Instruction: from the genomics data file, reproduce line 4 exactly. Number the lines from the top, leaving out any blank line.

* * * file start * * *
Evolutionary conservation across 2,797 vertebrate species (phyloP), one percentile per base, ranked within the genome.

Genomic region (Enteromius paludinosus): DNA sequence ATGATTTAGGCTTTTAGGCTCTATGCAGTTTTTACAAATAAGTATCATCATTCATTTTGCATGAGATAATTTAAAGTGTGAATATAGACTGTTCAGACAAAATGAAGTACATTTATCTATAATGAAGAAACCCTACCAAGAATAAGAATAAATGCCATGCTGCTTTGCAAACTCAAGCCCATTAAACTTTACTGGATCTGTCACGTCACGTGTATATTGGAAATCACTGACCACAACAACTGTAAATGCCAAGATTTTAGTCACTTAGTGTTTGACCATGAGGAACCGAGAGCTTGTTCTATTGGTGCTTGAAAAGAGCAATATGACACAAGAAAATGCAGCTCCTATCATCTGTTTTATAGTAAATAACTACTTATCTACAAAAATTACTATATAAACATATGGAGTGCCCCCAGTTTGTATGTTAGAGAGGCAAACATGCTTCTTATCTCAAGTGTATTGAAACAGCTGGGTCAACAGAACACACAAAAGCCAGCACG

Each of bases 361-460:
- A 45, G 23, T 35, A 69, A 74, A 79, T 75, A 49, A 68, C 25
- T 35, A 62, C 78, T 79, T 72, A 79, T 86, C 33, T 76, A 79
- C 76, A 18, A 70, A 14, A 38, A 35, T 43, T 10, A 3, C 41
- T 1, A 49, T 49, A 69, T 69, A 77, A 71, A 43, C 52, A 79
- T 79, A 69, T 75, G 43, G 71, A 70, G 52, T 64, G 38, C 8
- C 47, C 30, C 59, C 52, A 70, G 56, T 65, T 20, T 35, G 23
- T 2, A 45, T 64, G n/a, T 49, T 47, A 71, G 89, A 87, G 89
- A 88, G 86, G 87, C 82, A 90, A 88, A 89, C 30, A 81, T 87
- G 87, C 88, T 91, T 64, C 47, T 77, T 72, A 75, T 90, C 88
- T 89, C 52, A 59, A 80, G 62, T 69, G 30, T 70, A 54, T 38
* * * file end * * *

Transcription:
- A 45, G 23, T 35, A 69, A 74, A 79, T 75, A 49, A 68, C 25